Thursday, July 6, 2017

PA Attorney General and 18 Other States Sue Education Secretary Devos

On Thursday, Attorney General Josh Shapiro and 18 other Attorneys General sued Education Secretary Betsy DeVos and the U.S. Department of Education for abandoning federal rules to protect college students from abusive loan practices by higher education institutions that were set to go into effect on July 1.


The lawsuit, filed in U.S. District Court in Washington, challenges the Department of Education’s action in abruptly rescinding its Borrower Defense Rule, designed to hold higher education institutions accountable for cheating students and taxpayers out of billions of dollars in federal loans. The rule was finalized in November and followed the collapse and bankruptcy of Corinthian Colleges – a for-profit chain that committed multiple violations of state and federal law in advertising, enrolling and financing to students.

“Rolling back student loan protections harms Pennsylvania college students and their families,” Attorney General Shapiro said. “With a rising number of students burdened by college loan debt or in default, this is exactly the wrong time for the Department of Education to abdicate its responsibility to protect students from deceptive practices by these for-profit schools. If Secretary DeVos and her Department won’t protect our college students, I will.”

Pennsylvania has over 200 colleges and universities and trade schools, and approximately 100 other for-profit educational institutions. The average student loan debt for a Pennsylvania college graduate is currently $34,798 – the third-highest average debt in the country.

The regulations at issue provide protections for federal student loan borrowers against abusive practices by schools and colleges, including for-profit companies, and assist in enforcing state consumer protection laws. Additionally, they allow student loan borrowers to have their debt forgiven if they were victims of deceptive practices by their school or college, such as misrepresenting job placement rates at the school or other abusive practices.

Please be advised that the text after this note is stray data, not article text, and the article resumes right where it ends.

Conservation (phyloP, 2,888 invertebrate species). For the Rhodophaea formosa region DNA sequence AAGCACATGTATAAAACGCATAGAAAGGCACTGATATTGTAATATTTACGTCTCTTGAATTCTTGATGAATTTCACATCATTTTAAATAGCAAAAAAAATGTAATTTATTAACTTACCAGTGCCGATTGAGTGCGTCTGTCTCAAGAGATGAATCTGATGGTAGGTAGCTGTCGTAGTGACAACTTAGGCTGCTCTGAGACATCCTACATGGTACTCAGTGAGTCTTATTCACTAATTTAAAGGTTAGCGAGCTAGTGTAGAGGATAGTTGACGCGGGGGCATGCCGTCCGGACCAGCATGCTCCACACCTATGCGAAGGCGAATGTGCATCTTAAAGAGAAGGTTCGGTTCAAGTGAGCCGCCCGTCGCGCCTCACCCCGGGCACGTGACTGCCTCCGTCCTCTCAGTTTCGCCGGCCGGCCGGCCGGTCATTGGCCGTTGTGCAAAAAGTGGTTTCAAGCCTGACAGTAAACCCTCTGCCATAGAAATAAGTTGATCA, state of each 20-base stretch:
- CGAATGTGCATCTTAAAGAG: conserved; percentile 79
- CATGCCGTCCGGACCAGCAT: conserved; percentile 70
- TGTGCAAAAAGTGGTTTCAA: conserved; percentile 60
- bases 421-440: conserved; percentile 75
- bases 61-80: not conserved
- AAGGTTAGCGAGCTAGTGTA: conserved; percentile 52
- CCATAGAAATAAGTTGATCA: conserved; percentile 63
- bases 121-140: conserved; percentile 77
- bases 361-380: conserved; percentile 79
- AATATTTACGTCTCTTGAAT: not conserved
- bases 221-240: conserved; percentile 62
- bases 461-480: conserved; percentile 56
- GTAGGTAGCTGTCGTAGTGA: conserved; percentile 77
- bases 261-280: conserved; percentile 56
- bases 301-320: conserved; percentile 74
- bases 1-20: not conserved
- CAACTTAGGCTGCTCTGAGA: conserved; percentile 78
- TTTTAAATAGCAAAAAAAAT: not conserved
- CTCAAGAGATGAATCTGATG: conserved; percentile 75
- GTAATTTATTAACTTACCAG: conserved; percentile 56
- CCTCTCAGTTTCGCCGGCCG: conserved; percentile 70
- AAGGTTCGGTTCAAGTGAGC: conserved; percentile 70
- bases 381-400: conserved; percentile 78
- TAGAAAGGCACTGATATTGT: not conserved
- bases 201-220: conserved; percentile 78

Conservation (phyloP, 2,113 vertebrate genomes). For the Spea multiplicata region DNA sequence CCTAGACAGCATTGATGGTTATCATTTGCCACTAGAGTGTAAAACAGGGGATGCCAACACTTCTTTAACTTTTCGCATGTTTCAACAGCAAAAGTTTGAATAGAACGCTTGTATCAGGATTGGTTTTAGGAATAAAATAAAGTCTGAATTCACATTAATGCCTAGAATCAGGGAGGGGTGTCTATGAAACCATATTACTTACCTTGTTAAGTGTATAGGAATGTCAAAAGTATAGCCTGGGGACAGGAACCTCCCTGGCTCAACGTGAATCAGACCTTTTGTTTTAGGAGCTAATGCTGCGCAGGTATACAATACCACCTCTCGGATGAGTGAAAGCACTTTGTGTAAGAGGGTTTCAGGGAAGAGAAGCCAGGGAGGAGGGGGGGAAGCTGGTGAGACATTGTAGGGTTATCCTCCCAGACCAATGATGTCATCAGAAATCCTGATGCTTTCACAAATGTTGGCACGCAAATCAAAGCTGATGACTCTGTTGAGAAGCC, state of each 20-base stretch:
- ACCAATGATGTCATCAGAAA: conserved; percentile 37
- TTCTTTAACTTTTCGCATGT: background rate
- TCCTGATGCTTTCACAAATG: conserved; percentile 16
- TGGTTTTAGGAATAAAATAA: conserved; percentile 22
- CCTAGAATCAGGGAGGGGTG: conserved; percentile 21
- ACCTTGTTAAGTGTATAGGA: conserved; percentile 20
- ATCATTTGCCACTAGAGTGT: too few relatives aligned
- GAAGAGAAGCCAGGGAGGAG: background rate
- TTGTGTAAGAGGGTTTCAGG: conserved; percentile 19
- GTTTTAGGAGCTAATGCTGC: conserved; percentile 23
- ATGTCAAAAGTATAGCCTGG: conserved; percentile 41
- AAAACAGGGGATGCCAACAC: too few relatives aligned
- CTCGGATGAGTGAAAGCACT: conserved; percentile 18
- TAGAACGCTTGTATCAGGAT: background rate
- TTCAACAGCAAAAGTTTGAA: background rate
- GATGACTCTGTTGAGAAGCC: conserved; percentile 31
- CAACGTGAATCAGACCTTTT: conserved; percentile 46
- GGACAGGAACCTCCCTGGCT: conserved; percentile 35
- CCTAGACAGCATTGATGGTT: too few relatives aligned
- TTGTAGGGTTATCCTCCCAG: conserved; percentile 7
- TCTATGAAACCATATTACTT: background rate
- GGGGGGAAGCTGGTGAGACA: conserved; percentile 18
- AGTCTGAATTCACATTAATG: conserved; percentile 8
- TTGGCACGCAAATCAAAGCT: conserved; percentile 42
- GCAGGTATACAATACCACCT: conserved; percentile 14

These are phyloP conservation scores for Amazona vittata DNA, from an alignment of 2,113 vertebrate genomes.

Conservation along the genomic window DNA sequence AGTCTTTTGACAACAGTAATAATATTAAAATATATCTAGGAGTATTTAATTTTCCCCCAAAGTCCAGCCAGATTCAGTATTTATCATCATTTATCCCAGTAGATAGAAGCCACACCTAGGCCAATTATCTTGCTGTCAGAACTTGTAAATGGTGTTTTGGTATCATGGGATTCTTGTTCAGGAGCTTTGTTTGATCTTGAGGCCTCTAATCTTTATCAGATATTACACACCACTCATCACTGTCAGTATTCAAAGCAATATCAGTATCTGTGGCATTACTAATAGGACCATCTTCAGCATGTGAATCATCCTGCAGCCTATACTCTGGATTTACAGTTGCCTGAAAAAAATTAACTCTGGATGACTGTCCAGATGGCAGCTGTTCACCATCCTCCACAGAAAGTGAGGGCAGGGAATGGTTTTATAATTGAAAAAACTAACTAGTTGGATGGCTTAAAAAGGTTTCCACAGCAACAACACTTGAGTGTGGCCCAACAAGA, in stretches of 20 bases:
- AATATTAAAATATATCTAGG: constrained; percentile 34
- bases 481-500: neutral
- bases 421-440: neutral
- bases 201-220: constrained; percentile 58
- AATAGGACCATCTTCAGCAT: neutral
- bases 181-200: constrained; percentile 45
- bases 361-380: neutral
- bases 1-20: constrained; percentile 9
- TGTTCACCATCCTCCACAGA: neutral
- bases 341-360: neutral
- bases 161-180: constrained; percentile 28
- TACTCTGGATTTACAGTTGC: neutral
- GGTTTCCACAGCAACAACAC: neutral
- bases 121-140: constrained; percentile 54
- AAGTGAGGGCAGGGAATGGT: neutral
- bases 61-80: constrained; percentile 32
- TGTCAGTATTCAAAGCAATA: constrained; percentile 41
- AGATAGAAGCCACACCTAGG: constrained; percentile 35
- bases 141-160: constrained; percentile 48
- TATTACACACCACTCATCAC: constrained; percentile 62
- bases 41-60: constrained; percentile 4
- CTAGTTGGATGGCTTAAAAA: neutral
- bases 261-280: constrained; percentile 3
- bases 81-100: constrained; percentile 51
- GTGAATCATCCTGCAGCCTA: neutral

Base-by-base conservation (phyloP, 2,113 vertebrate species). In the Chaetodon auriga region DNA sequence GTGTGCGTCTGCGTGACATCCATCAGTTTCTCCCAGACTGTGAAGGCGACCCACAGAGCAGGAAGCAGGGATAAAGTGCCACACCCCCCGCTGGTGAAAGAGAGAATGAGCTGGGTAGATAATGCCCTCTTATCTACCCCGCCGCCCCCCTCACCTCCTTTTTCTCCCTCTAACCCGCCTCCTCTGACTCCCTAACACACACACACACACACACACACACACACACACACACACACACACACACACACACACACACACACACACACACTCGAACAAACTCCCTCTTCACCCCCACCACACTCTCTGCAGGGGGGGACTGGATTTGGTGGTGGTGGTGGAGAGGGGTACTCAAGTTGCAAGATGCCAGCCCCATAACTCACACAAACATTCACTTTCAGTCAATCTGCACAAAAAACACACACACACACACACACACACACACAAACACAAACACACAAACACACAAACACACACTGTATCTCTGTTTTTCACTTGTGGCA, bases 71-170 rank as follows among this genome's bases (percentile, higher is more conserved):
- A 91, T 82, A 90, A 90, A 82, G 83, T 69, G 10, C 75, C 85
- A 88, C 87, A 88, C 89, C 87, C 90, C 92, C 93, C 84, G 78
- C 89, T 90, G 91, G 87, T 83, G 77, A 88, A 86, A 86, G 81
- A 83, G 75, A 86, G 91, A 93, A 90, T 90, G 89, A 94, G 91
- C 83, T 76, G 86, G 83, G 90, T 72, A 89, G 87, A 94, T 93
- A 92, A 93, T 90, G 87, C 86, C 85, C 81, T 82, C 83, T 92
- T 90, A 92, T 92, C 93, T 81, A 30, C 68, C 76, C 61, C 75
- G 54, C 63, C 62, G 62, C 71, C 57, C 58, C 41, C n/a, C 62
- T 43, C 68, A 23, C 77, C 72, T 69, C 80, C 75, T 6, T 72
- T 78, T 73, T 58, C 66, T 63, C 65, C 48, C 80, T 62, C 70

Secretary DeVos announced earlier this year the Department was reevaluating the Borrower Defense Rule. DeVos also stated the Department’s intent to delay large portions of the rule without soliciting or receiving any comment from stakeholders or members of the public.

The Department simultaneously announced its decision to issue a new rule to replace the Borrower Defense Rule, citing pending litigation in the case California Association of Private Postsecondary Schools (CAPPS) v. Betsy DeVos. The lawsuit filed today argues that, “the Department’s reference to the pending litigation is a pretext for repealing the Rule and replacing it with a new rule that will remove or dilute student rights and protections.”

On June 14, Attorney General Shapiro and a coalition of Attorneys General filed a motion to intervene in the CAPPS case in order to defend students and taxpayers. CAPPS is a trade association representing many for-profit education institutions.

“These safeguards for students to protect them from abuse by for-profit higher education institutions are being abandoned by the very federal agency that should be enforcing them,” Attorney General Shapiro said. “We’ve filed this lawsuit to protect students in our Commonwealth and country and hold these institutions accountable for deceiving students for their own gain.”

Today’s suit asks the court to declare the Department’s delay unlawful and order the Department to implement the Borrower Defense Rule.

In addition to Attorney General Shapiro, the other attorneys general joining the lawsuit include Massachusetts, California, Connecticut, Delaware, Hawaii, Illinois, Iowa, Maryland, Minnesota, New Mexico, New York, North Carolina, Oregon, Rhode Island, Washington, Vermont, Virginia, and the District of Columbia.

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